The bearing retainer 9 as well as the bulkhead 8 and end gland 5 are also desirably made of a relatively light weight metal such as aluminum. Moreover, the extend pressure port 20 preferably extends through the bulkhead 8, and the cylinder liner 18 is sealed to the bulkhead.
The end gland 5, which is at the opposite end of the liner from the bulkhead 8, is formed separately, with the free end of the liner and hoop stress windings surrounding same extending over a portion of the exterior length of the end gland, and a suitable seal 21 between the end gland and liner to prevent fluid leakage therepast. The actuator retract port 22 desirably extends from the outer end wall of the end gland.
When fluid pressure is admitted to the retract side of the piston through the retract port 22, a reaction force is generated in the end gland 5 which is transferred to the bearing retainer 9 at the inboard end of the actuator by longitudinal tension windings 25 which loop around the bearing retainer 9 and extend substantially the entire length of the cylinder from one side of the end gland to the other. These longitudinal tension windings are also desirably made of suitable composite fibers having the required high tensile strength such as high modulus graphite filament wound epoxy impregnated fibers which may be protected from handling damage by a thin layer of fiberglass reinforced composite.
The opposite ends of the longitudinal tension windings 25 are shown secured to the end gland 5 by means of a ring retainer 26 connected to the end gland adjacent the axial outer end of the hoop stress windings 15 in any suitable manner, for example, by a threaded connection or by means of a retainer wire 27 as shown. The annular ring 26 extends radially outwardly beyond the adjacent end of the liner 18 and has a circumferential groove or taper 28 in the radial outer surface thereof.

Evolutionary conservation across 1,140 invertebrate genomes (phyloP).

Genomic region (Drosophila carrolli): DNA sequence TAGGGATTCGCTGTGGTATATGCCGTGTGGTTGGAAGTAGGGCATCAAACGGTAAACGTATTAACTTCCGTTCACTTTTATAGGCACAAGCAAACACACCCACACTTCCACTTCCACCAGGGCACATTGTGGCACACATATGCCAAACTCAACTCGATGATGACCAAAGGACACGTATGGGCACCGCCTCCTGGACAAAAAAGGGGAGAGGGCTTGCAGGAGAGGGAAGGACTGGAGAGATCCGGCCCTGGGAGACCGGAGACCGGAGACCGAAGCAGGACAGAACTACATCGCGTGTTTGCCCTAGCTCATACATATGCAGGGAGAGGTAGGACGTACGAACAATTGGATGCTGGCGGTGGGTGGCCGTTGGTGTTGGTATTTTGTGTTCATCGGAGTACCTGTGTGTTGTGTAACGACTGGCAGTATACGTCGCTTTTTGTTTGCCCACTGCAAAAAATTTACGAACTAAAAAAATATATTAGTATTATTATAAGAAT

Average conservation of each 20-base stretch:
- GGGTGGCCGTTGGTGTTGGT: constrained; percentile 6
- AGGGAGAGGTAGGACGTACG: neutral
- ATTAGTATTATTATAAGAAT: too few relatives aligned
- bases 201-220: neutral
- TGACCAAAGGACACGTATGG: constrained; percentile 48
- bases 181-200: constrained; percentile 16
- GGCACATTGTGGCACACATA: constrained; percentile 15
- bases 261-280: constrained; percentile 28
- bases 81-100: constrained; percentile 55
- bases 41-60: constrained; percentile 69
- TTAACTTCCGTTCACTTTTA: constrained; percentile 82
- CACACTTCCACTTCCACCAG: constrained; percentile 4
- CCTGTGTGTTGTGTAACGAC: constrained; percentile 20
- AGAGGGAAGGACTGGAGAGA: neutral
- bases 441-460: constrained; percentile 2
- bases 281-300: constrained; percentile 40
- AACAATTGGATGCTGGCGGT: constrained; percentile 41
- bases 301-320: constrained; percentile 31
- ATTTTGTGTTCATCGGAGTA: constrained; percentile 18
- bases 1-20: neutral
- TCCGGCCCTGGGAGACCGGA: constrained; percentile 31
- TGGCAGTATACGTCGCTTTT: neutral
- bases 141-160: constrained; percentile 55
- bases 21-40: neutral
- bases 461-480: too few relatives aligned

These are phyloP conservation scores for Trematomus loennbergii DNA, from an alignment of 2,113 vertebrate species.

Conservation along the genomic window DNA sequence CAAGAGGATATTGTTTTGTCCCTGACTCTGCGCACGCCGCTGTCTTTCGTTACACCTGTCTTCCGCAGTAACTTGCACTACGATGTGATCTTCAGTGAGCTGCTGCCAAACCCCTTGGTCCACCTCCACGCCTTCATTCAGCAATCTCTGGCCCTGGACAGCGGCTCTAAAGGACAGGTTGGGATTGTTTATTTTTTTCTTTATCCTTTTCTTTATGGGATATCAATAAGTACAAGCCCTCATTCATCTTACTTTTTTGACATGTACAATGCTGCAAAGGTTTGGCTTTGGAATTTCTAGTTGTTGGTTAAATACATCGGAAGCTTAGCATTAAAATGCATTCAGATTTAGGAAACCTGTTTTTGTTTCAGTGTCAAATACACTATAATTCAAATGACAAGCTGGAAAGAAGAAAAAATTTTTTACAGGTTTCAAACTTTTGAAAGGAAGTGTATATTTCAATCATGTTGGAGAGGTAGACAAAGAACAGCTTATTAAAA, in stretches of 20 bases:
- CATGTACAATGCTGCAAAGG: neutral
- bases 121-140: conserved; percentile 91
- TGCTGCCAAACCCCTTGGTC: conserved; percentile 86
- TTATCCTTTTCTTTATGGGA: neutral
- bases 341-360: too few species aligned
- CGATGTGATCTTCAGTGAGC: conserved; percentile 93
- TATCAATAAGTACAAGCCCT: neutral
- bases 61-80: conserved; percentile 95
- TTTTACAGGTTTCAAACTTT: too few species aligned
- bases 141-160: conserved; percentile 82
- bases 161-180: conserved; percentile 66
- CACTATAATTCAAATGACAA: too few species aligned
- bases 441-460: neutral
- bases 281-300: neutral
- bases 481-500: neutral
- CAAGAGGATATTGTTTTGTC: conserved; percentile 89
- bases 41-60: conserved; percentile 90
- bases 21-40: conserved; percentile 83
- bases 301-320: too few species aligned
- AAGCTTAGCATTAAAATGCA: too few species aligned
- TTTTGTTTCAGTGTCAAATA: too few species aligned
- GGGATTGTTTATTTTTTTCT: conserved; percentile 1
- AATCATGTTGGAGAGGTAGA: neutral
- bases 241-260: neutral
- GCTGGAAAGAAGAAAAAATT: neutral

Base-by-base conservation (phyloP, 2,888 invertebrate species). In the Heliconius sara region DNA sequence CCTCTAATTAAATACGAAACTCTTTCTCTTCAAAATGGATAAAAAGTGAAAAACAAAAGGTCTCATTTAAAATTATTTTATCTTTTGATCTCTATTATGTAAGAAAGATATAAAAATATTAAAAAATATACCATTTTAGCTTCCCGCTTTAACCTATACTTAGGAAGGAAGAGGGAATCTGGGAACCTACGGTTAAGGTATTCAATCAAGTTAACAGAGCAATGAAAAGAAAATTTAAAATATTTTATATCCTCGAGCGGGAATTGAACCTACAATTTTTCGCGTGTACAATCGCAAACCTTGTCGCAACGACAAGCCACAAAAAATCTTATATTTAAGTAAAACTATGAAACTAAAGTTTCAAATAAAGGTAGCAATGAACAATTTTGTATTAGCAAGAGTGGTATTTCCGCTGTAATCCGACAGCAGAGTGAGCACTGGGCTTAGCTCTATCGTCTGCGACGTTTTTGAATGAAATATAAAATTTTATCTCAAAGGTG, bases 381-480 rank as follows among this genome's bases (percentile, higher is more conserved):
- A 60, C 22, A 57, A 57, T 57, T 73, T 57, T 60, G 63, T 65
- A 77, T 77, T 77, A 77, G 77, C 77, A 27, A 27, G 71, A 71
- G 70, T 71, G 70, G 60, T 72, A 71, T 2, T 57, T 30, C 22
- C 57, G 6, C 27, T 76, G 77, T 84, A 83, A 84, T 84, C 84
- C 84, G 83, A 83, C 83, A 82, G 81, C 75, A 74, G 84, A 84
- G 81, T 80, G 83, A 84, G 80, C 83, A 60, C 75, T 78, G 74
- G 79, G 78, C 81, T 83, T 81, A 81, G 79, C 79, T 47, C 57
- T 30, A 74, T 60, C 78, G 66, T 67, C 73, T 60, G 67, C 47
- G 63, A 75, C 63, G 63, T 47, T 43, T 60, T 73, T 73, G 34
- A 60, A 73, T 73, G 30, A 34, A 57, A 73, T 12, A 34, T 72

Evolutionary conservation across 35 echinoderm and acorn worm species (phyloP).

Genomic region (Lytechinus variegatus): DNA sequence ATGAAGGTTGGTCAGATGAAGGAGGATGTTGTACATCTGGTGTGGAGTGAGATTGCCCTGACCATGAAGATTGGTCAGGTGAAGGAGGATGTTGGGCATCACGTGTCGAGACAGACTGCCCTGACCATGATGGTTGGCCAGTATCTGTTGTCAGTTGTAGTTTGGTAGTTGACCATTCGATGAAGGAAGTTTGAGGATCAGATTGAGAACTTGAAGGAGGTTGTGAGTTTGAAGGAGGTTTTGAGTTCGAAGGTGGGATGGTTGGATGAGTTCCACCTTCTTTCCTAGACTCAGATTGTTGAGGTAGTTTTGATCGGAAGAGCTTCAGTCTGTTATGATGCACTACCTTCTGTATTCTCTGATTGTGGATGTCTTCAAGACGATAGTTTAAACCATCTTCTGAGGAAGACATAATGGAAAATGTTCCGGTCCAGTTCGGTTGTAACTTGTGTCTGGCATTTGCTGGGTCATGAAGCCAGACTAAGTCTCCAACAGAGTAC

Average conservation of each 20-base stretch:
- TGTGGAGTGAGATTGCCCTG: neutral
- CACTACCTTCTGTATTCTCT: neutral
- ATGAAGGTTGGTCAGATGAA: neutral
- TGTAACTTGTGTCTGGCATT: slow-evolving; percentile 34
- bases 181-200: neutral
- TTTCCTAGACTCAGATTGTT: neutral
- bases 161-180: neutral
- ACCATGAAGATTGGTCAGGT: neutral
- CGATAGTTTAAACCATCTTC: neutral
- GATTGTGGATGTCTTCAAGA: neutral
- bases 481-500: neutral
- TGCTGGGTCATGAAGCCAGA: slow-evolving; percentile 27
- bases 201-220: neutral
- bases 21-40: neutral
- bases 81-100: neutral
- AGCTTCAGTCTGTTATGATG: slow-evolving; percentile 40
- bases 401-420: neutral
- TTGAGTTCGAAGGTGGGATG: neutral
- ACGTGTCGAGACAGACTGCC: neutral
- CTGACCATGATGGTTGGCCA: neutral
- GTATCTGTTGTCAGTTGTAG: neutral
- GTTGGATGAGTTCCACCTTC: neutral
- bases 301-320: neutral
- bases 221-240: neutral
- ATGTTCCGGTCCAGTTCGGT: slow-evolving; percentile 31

The taper 28 faces in the direction opposite the head end 9 and is engaged by the ends of the longitudinal tension windings 25 which are affixed thereto through the use of circumferential windings 30 wrapped about the longitudinal tension windings radially outwardly of the groove or taper 28. When there is more than one layer of longitudinal tension windings 25 as shown, circumferential windings 30 are preferably interspersed between each layer of longitudinal tension windings for added strength.
As best seen in FIGS. 1 and 2, the wrap angle of the longitudinal tension windings 25 changes over the length of the cylinder. That is, in the region of the bearing retainer 9, the longitudinal tension windings are bunched together in a plurality of substantially parallel layers as they extend around the bearing retainer within the groove 31 defined by the external flanges 32 thereon. From there the longitudinal tension windings span out from opposite sides of the actuator at an angle toward the ring retainer 26 until one or more layers substantially completely cover the circumference thereof.